It’s a wonderful ride, gymnastically. Your eyeball sees Daniel conquering gravity. Your soul swings into the peaks and troughs of Seffricanism.
Which was right for me after a day of solid trough. I’d been with farm-attack people. Not people who do it; people who cope with it. A deep grim tunnel for the spirit.
For the terms “city slicker” and “country bumpkin”, Afrikaans has a nice egalitarianism - “stadsjapie” and "plaasjapie”. We stadsjapies are apt to experience a bit of misery-fatigue at the plaasjapies going on about farm attacks. We tend to think, I daresay, that (a) that’s somewhere distant, and (b) farmers complain, that’s their thing.
Actual exposure - mercifully second-hand - changes that picture. It’s not only that the rising statistics become tangible. It’s not only that the extreme horrors are the ones that get the airtime. (On this trip it struck me that it’s possible to not-look at the gruesome pictures you are offered. But you can’t not-hear the gruesome details assailing your ear. Those pollute your hard-drive.)
The most depressing bit is the air of inevitability. It’s taken as obvious that things get worse, decline is ordained. More collapse means less wealth, therefore more desperation, therefore more horror and more hate, on and on in an endless downward cycle.
The way of thinking is of an almighty trap, deep by circumstance and deepened by human frailty and low sights.
For instance, your first line of defence is a loyal staff, but the focal ways of ensuring their loyalty are mechanical -digital fingerprinting, psychological profiling, multi-angle photographing, comprehensive details of home and family Giving them grounds to be loyal in heart and mind is in the dim background.
Anyway, even the mechanical fix doesn’t happen, our informants tell us. Reality is that farmers, also desperate, go like flies at honey for illegal Malawians. They brag that the Malawians work more, for less pay, until suddenly a fortune’s worth of portable gear has vanished and so have the illegals. Now the farmer is screaming at everybody from the rotten illegals who never even gave him their papers to the rotten government who should have never allowed them in.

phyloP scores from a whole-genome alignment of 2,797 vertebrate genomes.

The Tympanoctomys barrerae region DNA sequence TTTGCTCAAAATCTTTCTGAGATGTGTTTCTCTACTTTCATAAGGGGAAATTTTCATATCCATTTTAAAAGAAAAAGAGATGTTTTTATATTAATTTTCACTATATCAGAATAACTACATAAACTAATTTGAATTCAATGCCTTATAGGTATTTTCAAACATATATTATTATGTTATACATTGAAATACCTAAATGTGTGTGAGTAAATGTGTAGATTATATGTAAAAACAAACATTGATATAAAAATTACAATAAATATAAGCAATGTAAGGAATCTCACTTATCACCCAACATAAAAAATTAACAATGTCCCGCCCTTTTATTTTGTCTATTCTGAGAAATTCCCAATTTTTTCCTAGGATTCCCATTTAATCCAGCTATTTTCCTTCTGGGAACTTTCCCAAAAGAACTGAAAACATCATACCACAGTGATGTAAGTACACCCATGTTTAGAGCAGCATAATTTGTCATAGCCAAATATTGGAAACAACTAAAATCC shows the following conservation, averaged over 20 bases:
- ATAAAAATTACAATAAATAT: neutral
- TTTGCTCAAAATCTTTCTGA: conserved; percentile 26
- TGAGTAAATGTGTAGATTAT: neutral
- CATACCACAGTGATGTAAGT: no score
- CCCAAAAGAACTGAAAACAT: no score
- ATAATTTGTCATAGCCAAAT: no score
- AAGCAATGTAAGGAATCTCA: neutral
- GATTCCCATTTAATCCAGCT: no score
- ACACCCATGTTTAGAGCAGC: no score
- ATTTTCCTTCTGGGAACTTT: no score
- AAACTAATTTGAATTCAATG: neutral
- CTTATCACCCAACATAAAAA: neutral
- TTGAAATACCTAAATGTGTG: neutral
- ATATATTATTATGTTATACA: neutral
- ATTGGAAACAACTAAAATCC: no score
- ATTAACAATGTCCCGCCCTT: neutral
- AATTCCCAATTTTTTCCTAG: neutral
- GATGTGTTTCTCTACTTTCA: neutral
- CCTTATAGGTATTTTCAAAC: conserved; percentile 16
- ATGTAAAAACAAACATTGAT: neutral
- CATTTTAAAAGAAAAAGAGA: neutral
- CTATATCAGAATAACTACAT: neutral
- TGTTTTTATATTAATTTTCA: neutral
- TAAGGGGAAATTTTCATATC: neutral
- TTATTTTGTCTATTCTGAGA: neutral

Then there’s equipment. The “imperatives” for protection include alarm beams, camera monitoring, dogs, burglar bars, internal alarms and safe-rooms. I want to do some screaming at my own. I picture idyllic rural holidays as times you forget to lock your door, you leave your car key in the ignition. I want those times back. I want those times in the cities too. The notion of farms as fortresses is anathema.
We get more anathema - your informant network is imperative too. You must pay, and pay well, remembering that everyone in the “intel game” will do you down when it suits them. Plus you must organise your community, and stick to it, not like most, which are terrifically organised for six weeks after the last attack and then crumble until the next one.
All this is a pretty sharp kick in the learning curve, saying loudly that we as a nation are sleepwalking. We need restart, not bandage.
By nightfall I’m home and soon afterward at Theatre on the Square with State Fracture, and the world has changed. The rollercoaster is skyhigh. A society that can look into its mirror and produce this much thought, hilarity, all-round irreverence, theatrical excellence and sombre severe clarity, is a society to be proud of. A society to have hope for. A society to work for.
* Beckett is a writer and journalist. His Stoep Talk column appears in The Star on Mondays and Fridays.
** The views expressed here are not necessarily those of Independent Media.